Mentor: Janet Myers
Project title: "Short-cut to the heart": A historical analysis of men's courtship letters in Jane Austen's fiction
This semester, the Lumen Prize has offered me the opportunity of a lifetime: to study Jane Austen in her natural environment, England. Upon finishing my semester abroad in Barcelona, which supported work toward my Spanish major, I spent a week in London conducting research at the British Library. This research was primarily exploratory, and I had applied for permission to examine some of Austen’s manuscript letters. To my great happiness (and relief), the library granted me access. Holding the original papers in my hands was an incredible (and emotional) experience. It was a fortunate coincidence that one of the sets of letters in the library’s catalog contains six letters from Jane to her younger brother Frank, who was an Admiral in the British Navy. This subject seemed appropriate for my upcoming chapter on Persuasion, in which I will study aspects of eighteenth- and nineteenth- century masculinity in the navy sailor Captain Wentworth, who is quite a different hero from my former source of interest, Mr. Darcy. These letters, in particular, contain interesting subject material. Several are concerning her father’s sudden death, one of which breaks the news to Frank and another which, reflecting her sensible manner, discusses logistical matters of Frank’s small inheritance. Another is a poem written to Frank upon the birth of his son. And still, the most interesting and relevant to my research would be those in which Jane praises the navy and Frank’s esteemed occupation, which she evidently covets – particularly the opportunity for Frank to travel and see other nations outside of England. These passages express her genuine interest in the navy and contrast her small world to his widened horizons. I was even more pleased to come by a few sentences in which Jane comments on Frank’s letter-writing:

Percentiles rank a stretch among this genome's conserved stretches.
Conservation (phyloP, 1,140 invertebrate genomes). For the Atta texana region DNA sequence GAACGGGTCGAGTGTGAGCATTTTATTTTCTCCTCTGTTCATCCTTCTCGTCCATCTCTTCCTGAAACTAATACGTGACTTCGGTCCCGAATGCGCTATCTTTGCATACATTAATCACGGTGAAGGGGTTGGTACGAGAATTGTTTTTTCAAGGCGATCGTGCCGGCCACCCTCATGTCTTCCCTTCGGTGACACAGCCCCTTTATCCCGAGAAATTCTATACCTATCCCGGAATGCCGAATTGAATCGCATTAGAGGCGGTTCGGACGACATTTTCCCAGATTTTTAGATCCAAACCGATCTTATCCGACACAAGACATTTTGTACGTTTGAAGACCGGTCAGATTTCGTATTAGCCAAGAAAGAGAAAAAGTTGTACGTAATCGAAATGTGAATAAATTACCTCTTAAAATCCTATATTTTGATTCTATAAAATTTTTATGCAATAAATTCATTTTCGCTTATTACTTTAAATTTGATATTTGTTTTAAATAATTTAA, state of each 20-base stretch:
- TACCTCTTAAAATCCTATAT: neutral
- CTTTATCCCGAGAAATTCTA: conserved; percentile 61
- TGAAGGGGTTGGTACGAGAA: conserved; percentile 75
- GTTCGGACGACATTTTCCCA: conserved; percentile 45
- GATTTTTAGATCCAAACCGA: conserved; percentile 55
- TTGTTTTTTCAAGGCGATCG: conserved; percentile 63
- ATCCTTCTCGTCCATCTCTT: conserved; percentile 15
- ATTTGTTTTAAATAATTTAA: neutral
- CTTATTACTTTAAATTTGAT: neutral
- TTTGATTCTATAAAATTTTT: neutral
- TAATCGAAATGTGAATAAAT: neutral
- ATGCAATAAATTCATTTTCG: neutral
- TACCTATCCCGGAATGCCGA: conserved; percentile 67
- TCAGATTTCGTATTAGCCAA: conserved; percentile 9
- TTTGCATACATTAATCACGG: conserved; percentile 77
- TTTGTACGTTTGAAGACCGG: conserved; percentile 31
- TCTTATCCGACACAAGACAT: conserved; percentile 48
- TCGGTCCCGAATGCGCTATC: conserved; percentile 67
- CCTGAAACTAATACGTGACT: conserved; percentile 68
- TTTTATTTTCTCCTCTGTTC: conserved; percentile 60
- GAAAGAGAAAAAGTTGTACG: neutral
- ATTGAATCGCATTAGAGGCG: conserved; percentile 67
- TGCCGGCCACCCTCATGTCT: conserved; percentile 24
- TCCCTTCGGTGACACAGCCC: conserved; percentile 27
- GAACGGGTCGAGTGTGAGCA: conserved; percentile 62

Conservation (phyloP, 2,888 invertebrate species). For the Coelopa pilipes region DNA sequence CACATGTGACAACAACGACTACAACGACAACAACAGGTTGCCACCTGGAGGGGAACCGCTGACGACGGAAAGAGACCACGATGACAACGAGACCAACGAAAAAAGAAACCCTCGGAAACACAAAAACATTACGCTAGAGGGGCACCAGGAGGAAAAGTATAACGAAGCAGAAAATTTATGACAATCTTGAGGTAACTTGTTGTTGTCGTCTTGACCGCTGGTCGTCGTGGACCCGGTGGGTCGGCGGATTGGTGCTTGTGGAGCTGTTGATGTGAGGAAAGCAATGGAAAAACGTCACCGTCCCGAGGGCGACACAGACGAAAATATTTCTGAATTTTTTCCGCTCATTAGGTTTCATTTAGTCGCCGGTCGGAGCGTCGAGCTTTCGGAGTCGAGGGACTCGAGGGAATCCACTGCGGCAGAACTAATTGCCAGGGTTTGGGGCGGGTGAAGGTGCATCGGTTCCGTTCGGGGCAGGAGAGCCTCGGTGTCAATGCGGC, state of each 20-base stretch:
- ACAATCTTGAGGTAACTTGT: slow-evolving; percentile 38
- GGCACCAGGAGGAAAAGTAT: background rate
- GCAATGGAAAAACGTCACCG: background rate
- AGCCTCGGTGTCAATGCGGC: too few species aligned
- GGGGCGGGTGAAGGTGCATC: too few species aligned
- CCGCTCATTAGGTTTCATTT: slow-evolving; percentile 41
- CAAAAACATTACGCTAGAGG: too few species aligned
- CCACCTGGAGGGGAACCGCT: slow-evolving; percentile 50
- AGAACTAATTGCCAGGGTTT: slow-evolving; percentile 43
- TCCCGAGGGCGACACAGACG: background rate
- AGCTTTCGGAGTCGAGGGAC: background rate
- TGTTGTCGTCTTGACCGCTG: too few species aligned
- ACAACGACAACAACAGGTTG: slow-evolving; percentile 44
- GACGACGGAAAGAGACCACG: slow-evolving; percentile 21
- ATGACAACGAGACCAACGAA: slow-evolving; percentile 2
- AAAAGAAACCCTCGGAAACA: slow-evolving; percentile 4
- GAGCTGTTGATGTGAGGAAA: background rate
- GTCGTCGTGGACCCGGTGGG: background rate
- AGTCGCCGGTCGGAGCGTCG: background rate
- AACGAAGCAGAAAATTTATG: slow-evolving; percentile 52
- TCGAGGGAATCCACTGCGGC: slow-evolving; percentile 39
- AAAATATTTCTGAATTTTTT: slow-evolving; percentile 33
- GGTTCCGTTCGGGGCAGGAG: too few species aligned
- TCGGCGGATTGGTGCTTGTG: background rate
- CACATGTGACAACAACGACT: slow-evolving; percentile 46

“I am very much obliged to you for filling one so long a sheet a paper, you are a good one to traffic with in that way, you pay most liberally; my letter was a scratch of a note compared with yours – and there you write so even, so clean both in style & penmanship, so much to the point & give so much real intelligence that it is enough to kill one.” (Godmersham Park, September 25, 1813)
Aside from the manuscript letters, the British Library also offered a range of sources on letter-writing, masculinity and domesticity, and imperial England, which I have collected for my research on my second chapter this summer. Furthermore, in the Library’s Permanent Collection, I was able to view Jane Austen’s writing desk and (through a glass window) the manuscripts of some of her juvenile works.
Dr. Ann J. Cahill
Professor of Philosophy
Spence Pavilion 111
2340 Campus Box
Elon, NC 27244
Phone: (336) 278-5703
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